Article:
It was an early acrylic painting, and it felt really thrilling and dumb to me. I had this idea that it was a “normotic” painting; it was pathologically normal. Its specialness was accidental. It tried to be normal but it failed, and its failure was something special. A normotic painting is made with what I imagine is the intention of an amateur working from a family snapshot, that “I love my kid, and I am going to make a painting of my kid,” but something else creeps in, unbidden, that makes it very interesting and moving.
JS: This makes me wonder about your feelings and connection to Pop Art. You have been connected to Surrealism, but I’m not sure about Pop Art.
DH: When I first showed my work, I was labeled a Neo-Surrealist. Branding things as Neo was the thing to do in the early eighties. It was a micro-beat after Neo-Expressionism, and just before Neo-Conceptualism. But the whole time, I had an itch about Pop Art. I had a strong appetite to fold features of popular culture, mass culture, commodity culture into my imagery, but without the detachment and coolness of Pop Art. I was interested in the possibility that there would be a way to articulate subjectivities in the language of the commodity.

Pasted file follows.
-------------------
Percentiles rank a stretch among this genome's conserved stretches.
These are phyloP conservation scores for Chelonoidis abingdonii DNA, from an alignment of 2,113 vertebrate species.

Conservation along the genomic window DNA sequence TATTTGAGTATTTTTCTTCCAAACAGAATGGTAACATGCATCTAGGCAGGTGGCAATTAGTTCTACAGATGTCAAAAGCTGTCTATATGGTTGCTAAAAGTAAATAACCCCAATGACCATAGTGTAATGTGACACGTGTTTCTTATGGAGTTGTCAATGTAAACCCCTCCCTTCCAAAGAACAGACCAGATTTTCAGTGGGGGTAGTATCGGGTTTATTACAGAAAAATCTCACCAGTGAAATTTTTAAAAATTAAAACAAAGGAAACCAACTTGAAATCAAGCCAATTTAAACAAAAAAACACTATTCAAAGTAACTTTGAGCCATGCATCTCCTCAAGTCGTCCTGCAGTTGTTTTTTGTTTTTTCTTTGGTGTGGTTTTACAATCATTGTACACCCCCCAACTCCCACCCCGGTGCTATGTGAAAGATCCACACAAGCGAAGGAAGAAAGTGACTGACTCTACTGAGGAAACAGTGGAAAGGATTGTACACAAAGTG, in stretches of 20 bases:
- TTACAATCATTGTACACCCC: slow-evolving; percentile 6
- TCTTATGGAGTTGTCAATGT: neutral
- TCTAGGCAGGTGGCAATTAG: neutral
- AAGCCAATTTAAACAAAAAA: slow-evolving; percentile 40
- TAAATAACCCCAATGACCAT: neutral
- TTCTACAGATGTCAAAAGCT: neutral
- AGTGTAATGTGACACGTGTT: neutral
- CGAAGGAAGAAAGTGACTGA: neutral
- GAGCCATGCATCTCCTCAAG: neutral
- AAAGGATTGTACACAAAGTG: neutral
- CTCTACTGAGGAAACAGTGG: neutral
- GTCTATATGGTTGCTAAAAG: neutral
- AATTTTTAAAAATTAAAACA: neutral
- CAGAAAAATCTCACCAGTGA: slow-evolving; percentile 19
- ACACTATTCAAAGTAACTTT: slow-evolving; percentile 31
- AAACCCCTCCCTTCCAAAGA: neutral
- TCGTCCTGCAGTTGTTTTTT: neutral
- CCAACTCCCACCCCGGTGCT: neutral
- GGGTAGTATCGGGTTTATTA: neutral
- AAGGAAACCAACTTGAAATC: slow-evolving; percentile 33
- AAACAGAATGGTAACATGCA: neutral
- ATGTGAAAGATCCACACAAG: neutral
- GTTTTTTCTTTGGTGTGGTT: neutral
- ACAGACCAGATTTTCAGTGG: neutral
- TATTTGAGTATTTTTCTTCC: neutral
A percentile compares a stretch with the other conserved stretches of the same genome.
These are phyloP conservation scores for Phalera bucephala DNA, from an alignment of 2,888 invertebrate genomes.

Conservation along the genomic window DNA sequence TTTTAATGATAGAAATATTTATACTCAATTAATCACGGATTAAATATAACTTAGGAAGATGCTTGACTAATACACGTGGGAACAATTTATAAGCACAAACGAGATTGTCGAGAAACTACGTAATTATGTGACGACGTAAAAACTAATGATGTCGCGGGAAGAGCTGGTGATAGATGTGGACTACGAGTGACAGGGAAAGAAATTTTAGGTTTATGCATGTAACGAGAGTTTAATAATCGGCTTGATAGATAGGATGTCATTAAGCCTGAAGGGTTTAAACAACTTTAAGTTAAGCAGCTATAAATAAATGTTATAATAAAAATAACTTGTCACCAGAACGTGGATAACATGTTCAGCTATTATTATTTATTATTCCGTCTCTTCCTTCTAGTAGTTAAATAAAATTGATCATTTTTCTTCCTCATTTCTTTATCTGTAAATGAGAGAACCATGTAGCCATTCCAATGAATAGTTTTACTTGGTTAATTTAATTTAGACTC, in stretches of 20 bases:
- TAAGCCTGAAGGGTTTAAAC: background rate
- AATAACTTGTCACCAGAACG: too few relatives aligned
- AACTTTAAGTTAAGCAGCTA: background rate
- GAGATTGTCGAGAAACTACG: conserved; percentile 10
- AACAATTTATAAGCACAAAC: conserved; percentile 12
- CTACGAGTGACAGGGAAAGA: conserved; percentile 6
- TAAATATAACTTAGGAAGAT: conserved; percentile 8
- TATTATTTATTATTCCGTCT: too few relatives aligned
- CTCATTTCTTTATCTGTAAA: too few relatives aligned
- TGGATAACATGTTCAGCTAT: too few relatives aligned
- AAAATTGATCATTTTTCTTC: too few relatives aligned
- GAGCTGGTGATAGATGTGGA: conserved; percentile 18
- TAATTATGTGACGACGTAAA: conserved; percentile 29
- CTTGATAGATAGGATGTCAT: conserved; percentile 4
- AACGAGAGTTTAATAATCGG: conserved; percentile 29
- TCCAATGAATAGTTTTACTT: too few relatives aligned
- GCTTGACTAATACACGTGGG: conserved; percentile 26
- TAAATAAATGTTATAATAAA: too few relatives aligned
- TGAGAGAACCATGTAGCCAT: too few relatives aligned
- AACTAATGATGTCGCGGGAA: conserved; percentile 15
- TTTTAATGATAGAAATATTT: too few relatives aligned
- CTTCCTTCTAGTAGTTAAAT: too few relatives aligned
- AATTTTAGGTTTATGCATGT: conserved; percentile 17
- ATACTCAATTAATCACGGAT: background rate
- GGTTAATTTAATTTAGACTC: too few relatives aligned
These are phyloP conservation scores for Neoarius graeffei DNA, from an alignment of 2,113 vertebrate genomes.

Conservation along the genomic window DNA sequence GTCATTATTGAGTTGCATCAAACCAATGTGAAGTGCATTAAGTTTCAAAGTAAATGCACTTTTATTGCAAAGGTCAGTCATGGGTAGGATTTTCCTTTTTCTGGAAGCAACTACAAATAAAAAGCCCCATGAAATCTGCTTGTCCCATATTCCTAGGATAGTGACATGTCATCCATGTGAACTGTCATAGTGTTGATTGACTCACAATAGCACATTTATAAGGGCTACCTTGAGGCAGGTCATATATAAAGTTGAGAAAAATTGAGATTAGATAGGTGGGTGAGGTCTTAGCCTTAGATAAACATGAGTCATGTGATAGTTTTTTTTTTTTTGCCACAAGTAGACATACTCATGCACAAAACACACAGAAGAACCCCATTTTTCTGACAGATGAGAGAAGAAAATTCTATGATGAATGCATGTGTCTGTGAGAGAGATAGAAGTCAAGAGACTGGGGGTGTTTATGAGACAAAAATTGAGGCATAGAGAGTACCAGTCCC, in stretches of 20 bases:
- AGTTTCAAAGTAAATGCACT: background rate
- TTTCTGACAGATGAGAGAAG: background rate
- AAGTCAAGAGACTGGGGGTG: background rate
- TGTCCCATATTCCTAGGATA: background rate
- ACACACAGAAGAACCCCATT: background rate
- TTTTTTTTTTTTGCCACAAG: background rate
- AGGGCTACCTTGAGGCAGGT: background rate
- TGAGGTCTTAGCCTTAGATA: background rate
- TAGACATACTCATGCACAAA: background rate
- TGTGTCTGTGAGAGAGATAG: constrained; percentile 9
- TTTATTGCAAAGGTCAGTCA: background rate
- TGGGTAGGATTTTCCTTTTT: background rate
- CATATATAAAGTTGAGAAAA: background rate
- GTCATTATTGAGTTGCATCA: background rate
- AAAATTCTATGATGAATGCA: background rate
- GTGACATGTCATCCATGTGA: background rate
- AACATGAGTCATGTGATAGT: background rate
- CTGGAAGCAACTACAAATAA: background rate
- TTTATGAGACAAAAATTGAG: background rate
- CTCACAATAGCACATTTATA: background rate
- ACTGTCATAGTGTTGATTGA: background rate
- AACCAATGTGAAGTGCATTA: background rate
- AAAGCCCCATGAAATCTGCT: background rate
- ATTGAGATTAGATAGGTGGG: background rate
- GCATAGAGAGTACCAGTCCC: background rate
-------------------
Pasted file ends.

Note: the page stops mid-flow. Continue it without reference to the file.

An image creates a genealogy that speaks to other paintings and the history of other images, and tries to make a story out of that. I’d like to think that after thirty years of painting, those kinds of stories are unconscious. It is part of being a painter — it is partly a burden and partly an enrichment — that there is such a huge tradition of image-making.
The challenge is that the overwhelming tide of images on the Internet is shattering and complicating that other, pedigreed image repertoire. The Internet can count a random selfie as equivalent to a Rembrandt self-portrait. It equalizes images. We can’t really stop it. I am living it and throwing my own paintings back into it by posting them on Facebook and Instagram. I posted a picture the other day, got a bunch of likes and that pleased me. But I’d like to think we can slow down the torrent of images and navigate it, by means of painting. To pause, select out what matters. I would like that to be a vital part of the paintings.